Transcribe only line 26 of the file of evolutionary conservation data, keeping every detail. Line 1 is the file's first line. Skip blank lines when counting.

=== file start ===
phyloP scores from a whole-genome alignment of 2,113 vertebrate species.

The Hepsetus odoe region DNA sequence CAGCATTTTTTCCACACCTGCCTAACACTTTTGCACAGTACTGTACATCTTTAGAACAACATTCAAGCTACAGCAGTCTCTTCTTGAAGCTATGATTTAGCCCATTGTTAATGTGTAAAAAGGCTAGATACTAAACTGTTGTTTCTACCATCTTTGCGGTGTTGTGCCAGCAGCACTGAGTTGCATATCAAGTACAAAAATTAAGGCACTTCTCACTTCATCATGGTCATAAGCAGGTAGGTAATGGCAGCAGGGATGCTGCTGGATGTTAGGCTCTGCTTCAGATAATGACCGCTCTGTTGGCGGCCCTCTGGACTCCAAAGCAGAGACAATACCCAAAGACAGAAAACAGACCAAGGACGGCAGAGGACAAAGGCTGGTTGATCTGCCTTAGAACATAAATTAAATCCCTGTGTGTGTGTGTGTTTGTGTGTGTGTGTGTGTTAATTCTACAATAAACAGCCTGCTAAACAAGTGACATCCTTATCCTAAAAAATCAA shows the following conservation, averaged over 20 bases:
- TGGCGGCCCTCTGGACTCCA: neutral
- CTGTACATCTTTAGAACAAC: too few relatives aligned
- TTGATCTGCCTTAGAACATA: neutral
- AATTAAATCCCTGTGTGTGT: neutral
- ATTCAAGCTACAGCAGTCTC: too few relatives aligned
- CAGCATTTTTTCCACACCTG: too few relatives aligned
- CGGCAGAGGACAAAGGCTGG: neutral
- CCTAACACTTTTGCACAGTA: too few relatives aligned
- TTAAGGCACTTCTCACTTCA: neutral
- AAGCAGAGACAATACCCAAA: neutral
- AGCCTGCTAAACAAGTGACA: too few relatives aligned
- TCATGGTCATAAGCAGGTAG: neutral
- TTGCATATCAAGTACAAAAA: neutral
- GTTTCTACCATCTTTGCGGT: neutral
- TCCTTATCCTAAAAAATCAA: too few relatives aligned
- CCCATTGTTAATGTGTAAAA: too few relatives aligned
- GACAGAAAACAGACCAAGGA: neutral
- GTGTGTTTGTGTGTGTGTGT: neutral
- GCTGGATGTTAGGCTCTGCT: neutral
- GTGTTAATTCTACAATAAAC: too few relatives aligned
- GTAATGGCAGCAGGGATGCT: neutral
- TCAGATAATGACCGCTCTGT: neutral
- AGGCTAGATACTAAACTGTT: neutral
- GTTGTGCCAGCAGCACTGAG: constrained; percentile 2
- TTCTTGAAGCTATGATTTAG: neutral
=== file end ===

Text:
- GTTGTGCCAGCAGCACTGAG: constrained; percentile 2